https://socialcareinspection.blog.gov.uk/2017/10/09/process-still-matters-in-social-work-but-not-as-much-as-outcomes/

Process still matters in social work – but not as much as outcomes

Back in 2010 Professor Eileen Munro said that social workers have one of the most difficult jobs in the world. When she started her government review of child protection, Eileen suggested that social workers should spend less time in front of computers and more time working directly with children and their families.

The following year, she published her report, which emphasised the importance of working with children over and above paperwork.

However, the debate about process versus practice continues more than six years later. Which matters more? It’s a simple question but the answer isn’t perhaps as simple as you might think.

What matters

Of course, what matters most is the impact of social work and the difference it makes for children and families. But how do social workers help achieve those outcomes? Does the “how” matter as much as the “what”?

My own view is that it does – at least sometimes.

Over the last few years we’ve seen local authority children’s services adopt new and innovative ways of working. The London Tri-Borough provides one example. There, Ofsted inspectors saw ambitious and outward-looking work to reduce the number of children coming into care. It involves intensive and tailored support.

They do this through an Action for Change project, which provides one-to-one support and advice for 45 women who previously had their children removed by the courts - typically because of alcohol and drugs, or domestic abuse.

The project helps the women deal with the reasons the children were removed, and aims to stop it happening again. And it provides them with practical help in finding a home or arranging therapy to treat addiction.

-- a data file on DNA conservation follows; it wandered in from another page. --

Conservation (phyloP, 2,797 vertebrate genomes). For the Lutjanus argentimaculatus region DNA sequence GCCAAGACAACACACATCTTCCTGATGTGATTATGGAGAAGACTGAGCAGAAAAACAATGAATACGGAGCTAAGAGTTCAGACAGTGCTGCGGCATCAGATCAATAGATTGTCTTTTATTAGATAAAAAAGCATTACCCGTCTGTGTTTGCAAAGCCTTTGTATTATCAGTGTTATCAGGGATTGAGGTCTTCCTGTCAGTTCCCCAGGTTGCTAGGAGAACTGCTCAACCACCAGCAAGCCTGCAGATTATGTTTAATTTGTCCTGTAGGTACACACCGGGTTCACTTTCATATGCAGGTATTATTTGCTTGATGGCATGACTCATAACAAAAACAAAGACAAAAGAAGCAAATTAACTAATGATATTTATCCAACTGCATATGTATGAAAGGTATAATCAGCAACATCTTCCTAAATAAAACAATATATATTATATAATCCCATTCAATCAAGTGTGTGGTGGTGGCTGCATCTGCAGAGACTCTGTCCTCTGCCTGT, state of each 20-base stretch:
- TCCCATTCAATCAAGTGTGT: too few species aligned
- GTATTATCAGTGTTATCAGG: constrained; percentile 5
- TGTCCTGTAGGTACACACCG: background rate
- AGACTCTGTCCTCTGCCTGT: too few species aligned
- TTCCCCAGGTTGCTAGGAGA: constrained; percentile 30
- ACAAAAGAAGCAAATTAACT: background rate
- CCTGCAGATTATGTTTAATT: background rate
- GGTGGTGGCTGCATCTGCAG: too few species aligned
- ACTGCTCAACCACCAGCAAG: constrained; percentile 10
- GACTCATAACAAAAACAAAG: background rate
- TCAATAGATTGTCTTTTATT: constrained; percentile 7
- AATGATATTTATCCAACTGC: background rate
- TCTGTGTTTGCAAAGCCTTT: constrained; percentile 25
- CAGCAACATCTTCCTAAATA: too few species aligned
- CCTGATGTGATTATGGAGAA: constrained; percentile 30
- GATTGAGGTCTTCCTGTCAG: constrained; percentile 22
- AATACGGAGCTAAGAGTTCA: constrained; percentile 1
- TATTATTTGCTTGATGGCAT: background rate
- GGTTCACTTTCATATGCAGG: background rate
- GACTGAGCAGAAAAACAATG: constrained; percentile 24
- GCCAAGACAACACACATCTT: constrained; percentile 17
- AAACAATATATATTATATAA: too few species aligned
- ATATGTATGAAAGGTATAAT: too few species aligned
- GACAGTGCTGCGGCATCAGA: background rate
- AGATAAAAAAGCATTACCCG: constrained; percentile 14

This way of working means identifying women who have had a child removed from their care.

Practical

Parents are given practical, professional and emotional and mental health support. They can then benefit from cognitive behavioural therapy or family therapy. Or they gain from one-to-one interventions to engage and develop positive relationships.

Inspectors found that this project worked well. Since it started, no more children have been taken from their mothers and placed in care.

The law sets out what social workers must do, so to that extent, process is important. But process is not an end in itself.

For example, a social worker has to assess a vulnerable child’s needs. But that is not just about filling out a form. It is dynamic process. And it is how the social worker gets to understand the child’s experience, and what needs to change so their life can improve.

Many processes are there for a good reason. For instance, social workers have to talk to police and health professionals to get a rounded picture of a child’s circumstances before deciding how best to investigate allegations of abuse or neglect. This is an important ‘process’ to help get the right outcome.

Another example of where process can help practice or where it can just be a process that doesn’t help practice is around return home interviews.

Factors

It is incredibly important that we understand the push and pull factors that mean a child goes missing so that we can do our best to help them.